The results were even worse using a third-party charger, which added another 10 minutes to get to 50 per cent and a full charge taking over two hours. Even with the massive battery you'll want to keep the original power cord close to hand.
And the ugly
In pure hardware terms there's much to love about the Le Pro3, but with the software it's easy – the LeEco-skinned version of Android 6 running on the handset sucks.
The company makes a lot of noise about its Ecosystem User Interface (eui) and its predictive qualities when it comes to entertainment. It's actually not bad for that, nearly as good as YouTube, but for day-to-day use the operating system is a major irritant.
The eui system is good, but not worth the rest of the operating system
Rather than swiping down from the top of the screen to get into settings and recently used apps, you need to press and hold the home button. If you're used to swiping through app screens left to right you're out of luck too.
The phone is also unconscionably naggy. Turn the volume up in YouTube, for example, and you'll get a warning that the sound levels might damage your hearing – which at the volume the headphones put out came across as excessively nannying.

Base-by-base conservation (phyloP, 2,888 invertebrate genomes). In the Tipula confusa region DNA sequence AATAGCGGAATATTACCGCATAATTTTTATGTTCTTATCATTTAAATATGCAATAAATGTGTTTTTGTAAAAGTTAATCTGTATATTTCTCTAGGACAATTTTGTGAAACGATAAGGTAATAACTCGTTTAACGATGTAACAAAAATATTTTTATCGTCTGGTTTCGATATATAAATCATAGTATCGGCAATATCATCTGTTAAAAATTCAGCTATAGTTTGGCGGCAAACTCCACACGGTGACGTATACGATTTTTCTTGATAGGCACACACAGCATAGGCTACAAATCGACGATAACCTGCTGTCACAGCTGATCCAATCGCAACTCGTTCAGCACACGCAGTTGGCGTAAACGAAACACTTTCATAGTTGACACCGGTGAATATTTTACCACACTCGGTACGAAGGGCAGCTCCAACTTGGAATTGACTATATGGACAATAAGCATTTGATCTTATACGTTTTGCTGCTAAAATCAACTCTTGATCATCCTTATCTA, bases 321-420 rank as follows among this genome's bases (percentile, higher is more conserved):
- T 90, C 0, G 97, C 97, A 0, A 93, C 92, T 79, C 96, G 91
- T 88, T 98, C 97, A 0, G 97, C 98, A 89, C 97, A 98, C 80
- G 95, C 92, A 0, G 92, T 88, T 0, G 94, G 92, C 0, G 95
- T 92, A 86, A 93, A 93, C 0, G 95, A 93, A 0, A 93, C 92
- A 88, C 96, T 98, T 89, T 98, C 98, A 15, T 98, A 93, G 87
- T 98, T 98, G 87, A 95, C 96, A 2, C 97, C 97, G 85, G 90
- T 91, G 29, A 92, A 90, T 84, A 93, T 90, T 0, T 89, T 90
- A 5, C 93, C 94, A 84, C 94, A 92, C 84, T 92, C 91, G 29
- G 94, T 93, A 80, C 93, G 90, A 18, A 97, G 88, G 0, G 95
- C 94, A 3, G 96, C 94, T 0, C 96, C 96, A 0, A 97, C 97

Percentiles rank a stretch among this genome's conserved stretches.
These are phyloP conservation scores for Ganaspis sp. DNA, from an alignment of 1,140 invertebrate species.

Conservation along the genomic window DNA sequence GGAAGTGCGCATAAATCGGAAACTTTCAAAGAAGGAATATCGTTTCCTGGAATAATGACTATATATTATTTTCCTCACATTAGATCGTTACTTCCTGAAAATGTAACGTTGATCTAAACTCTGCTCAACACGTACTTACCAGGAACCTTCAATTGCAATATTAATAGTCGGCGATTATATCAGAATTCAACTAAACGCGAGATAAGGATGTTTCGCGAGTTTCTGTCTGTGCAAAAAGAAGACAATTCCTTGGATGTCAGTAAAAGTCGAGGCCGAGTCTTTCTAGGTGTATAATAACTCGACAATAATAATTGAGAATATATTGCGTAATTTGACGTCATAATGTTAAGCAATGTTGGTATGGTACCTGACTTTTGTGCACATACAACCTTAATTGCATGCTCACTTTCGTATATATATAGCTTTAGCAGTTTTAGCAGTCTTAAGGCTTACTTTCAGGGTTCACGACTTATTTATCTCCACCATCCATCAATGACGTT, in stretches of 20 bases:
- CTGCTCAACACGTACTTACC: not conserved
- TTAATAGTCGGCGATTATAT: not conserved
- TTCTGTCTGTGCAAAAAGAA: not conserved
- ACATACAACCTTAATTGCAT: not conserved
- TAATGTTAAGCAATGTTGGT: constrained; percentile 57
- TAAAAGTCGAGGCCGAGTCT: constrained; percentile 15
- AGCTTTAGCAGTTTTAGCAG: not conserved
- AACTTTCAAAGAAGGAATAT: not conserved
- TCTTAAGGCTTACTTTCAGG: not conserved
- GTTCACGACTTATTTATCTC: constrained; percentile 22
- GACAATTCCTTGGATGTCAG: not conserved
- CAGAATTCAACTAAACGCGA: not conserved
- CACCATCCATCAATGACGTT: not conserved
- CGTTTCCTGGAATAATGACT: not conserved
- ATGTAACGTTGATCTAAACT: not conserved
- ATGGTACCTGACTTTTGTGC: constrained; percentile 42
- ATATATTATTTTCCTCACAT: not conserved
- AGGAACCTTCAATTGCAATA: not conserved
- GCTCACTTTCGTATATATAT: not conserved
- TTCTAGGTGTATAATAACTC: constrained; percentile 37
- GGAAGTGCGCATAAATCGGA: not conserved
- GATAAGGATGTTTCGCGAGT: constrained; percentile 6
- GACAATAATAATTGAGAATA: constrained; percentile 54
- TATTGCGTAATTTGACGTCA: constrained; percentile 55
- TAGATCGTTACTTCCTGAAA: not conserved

On a similar note, during reboot and startup the phone displays little aphorisms like "Breaking boundaries for freedom," or "I'm getting smarter every day." These might be fashionable in China but everyone I showed them to over here was turned off by them.
If you bought one of these handsets I'd be tempted to wipe the OS and reinstall a purer form of Android. This is bad news for LeEco, because at the price is must be selling these phones on a razor-thin margin and be banking on making the real money from its LeMall online store and entertainment center.
The acid test of any review is would you spend your own money on this. In the Le Pro3's case I'd say a qualified yes.
The price point is very low compared to Apple or Google, and you can bring that down to $320 if you buy direct from LeEco on one of its sale days. But the One Plus 3 is only $400 and that matches up very well with the Le Pro3 in terms of spec.
Where the Le Pro3 wipes the floor with One, and indeed pretty much any other phone manufacturer, is on battery. As a power user it's difficult to describe just how refreshing it is to know you weren't going to need a recharge every day and you'd be fine taking this camping for a weekend and not bringing the charger, if you were sensible about use.
The performance of the processor is also outstanding and, as mentioned, the shiny metal case isn't as ugly as first impressions suggested. In hardware terms, this phone has much to recommend it and little to dissuade.
But the software really needs a rethink and standard Android users will face both a steep learning curve and a constant nagging desire to just rip it out and replace it. Hopefully LeEco's next smartphone will address this failing, but for the price, particularly with a discount, it's a very handy little phone. ®